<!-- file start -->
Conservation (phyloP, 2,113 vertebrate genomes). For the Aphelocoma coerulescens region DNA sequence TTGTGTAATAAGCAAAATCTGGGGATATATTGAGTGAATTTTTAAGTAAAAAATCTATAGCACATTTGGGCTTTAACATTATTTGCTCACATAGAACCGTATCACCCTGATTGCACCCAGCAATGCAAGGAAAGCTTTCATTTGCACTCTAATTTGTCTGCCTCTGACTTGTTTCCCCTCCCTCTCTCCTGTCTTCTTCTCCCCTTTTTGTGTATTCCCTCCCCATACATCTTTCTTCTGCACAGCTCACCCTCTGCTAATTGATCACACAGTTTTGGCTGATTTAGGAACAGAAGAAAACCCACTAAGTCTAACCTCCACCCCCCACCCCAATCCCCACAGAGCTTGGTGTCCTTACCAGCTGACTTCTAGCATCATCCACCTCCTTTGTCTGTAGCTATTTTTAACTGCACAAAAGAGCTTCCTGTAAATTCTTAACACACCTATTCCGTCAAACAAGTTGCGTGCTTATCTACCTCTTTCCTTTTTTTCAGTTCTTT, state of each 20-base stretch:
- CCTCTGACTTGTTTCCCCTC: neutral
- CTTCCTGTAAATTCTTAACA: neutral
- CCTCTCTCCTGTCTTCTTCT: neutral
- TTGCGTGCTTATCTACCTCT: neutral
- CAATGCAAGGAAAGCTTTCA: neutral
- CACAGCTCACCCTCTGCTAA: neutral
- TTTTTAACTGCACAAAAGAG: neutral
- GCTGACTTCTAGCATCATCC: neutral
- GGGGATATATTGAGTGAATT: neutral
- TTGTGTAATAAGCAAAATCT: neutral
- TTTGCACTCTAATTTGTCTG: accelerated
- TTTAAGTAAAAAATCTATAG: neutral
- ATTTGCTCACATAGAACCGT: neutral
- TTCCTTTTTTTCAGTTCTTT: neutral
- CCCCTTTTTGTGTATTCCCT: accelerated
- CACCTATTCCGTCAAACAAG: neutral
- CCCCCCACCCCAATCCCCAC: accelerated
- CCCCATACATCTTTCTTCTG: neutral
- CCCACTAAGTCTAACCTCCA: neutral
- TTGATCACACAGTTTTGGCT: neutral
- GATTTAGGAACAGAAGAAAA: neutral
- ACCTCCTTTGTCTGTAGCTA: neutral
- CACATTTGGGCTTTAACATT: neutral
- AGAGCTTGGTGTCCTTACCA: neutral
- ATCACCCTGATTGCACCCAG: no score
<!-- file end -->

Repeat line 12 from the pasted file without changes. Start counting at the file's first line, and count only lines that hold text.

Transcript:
- TTTGCACTCTAATTTGTCTG: accelerated